Oil and Gas
BGS’s Eligible R&D Activities:
This case study shows the application of key legislative requirements for qualifying R&D activities as they apply to relevant activities in the oil and gas industry.
Burrow Geoscience Solutions (BGS) is an innovative geoscience company offering a diverse range of products and services to the global oil and gas industry. In particular, BGS has developed a new range of software that assists clients in the exploration process by utilizing seismic data processing, imaging and interpretation.
Since BGS’s inception in 2003, the firm has matured with research and development (R&D) underlining the core of the company’s business activities. BGS’s projects began with the main objective to develop a processing and imaging toolkit for small-scaling processing. The team soon realised that the interpretation software tools existing on the market were inconvenient and out-dated; this ultimately led to BGS’s creation of a unique suite of cutting-edge software.
BGS constantly conducted R&D over the years to create new and improved products to perform to the best of its ability. In the past few years, BGS has augmented to include illumination studies, petrophysics, seismic data processing, depth imaging, geostatistical depth conversion, quantitative interpretation and multi-client studies. Currently, BGS’s services span the entire exploration and production lifecycle.
In order to qualify for R&D Tax Relief Schemes. It had to be certain that its qualified research met key legislative requirements within the tax definition to demonstrate the project is R&D. These requirements include defining for tax purposes:
- Advance in science or technology
- directly contribute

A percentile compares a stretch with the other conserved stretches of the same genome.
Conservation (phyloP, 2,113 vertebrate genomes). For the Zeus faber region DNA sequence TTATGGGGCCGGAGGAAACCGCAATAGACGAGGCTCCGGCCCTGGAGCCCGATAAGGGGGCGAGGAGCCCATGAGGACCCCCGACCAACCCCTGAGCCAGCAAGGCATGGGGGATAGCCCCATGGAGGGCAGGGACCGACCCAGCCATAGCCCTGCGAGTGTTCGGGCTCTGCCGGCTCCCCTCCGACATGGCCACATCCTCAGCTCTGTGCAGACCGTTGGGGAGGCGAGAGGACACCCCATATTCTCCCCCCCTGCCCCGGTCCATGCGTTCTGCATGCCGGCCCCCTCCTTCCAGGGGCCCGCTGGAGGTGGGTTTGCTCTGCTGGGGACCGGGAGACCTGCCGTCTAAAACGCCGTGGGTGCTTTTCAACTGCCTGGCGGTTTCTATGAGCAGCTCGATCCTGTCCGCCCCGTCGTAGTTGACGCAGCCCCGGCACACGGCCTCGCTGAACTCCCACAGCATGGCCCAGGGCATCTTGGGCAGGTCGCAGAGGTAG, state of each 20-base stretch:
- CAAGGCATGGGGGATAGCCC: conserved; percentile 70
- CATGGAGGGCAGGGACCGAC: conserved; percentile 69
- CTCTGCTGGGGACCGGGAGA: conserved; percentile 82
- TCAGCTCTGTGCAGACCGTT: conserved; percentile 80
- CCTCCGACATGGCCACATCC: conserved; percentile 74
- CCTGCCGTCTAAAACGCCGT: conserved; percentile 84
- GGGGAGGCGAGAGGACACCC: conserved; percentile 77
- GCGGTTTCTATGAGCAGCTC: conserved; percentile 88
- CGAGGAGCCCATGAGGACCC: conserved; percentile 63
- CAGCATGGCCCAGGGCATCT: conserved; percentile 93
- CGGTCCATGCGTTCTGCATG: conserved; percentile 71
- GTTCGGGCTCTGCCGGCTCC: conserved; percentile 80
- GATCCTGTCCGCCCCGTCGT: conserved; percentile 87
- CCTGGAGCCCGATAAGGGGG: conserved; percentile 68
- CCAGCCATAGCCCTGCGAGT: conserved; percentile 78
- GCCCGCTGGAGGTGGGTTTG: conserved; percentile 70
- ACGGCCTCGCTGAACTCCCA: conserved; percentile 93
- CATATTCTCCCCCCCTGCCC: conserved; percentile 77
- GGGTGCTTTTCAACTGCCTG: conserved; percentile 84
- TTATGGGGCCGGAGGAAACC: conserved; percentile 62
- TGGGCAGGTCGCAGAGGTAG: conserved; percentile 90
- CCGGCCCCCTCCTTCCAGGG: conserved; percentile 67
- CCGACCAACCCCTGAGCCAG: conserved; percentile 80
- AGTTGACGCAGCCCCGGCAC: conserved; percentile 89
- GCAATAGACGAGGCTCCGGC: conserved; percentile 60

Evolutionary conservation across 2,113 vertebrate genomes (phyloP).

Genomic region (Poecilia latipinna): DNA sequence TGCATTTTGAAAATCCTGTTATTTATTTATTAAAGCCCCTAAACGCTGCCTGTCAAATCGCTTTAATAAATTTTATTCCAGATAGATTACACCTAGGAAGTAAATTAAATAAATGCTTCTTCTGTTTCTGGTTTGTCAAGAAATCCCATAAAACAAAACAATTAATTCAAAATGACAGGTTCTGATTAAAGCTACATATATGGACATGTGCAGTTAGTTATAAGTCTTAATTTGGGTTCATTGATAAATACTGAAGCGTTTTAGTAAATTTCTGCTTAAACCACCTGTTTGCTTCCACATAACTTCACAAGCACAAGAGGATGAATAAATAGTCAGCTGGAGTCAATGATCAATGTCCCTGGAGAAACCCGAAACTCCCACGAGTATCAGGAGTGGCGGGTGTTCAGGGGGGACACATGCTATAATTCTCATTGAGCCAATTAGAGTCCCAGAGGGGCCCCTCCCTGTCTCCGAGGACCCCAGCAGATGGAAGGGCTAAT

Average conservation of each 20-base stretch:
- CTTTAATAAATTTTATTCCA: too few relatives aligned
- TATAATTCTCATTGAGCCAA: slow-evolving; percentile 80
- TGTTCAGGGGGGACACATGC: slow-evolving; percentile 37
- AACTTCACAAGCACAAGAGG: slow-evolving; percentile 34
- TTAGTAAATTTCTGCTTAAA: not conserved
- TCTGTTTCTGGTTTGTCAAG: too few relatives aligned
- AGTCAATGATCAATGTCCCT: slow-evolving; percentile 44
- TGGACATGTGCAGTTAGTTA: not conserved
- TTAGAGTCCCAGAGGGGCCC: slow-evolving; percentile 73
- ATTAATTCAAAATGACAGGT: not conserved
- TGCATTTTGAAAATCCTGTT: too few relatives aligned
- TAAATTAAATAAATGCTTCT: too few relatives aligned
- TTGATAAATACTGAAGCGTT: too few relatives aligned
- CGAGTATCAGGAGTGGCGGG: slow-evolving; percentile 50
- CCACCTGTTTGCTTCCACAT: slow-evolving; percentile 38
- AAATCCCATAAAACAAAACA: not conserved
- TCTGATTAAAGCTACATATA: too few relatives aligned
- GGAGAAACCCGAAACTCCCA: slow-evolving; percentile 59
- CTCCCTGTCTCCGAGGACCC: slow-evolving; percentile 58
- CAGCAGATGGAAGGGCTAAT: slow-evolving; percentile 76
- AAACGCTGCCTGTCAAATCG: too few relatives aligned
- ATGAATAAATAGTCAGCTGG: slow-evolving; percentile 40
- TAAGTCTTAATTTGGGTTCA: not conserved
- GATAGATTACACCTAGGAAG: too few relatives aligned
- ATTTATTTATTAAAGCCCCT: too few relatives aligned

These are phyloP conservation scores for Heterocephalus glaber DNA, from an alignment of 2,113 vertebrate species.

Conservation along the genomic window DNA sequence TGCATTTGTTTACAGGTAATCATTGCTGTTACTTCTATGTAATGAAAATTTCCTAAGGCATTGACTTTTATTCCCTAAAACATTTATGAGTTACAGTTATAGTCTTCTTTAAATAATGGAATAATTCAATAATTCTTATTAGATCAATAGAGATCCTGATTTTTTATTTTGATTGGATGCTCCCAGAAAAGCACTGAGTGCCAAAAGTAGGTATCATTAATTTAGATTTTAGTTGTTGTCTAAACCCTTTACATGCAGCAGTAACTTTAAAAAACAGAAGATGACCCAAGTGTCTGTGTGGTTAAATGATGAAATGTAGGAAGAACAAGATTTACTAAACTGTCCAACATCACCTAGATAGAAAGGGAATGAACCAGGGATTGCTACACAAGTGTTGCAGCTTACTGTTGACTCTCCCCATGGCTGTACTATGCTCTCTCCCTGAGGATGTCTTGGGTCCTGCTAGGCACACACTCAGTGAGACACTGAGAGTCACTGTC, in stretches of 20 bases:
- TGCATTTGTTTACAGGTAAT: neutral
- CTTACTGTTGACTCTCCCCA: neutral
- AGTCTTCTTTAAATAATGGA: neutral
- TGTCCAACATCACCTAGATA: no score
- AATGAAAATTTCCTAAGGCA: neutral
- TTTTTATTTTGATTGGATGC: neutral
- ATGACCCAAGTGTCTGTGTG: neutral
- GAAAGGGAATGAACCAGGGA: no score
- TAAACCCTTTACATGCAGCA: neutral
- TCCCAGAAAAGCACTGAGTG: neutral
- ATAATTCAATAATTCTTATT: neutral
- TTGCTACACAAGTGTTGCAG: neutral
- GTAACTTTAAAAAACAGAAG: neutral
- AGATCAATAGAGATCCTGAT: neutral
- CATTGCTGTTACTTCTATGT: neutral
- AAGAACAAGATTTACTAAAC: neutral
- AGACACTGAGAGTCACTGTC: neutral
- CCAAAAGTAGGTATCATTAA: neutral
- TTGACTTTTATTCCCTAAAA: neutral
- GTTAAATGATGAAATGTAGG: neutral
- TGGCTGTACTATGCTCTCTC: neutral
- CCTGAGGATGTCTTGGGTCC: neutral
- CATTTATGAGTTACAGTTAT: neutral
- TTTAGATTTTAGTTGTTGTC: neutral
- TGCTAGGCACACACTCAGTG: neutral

- scientific or technological uncertainty
BGS’s qualified R&D activities included the following.
BGS’s Eligible R&D Activities:
Design and development of a series of prototypes to achieve the technical objectives (design of an interpretation software). BGS’s hypothesis for this activity questioned whether a software could be designed and developed to assist in the exploration process.
The experiments BGS conducted in the design phase predominantly entailed computer modelling, conceptual
engineering drawings and mathematical calculations. These experiments could only be proven effective or ineffective in the prototype development and testing phase. Following the experiments in that phase, during which the product was built and tested in various applications, the design was modified and re-tested until the desired outcome was achieved.
Trials and analysis of data to achieve results that can be reproduced to a satisfactory standard (development and
testing of software).
The main objective for this activity stated that with improved knowledge of the intrinsic factors related to the extraction of oil and gas, it was possible to identify mechanisms for improving for the seismic data processing, imaging and interpretation.
Details of this experiment included development of the enhancers based on information gained through the model
and testing of the enhancers to ensure efficiency, accuracy and safety.
Background research to evaluate current knowledge gaps and determine feasibility (background research of the
development of BGS’s products).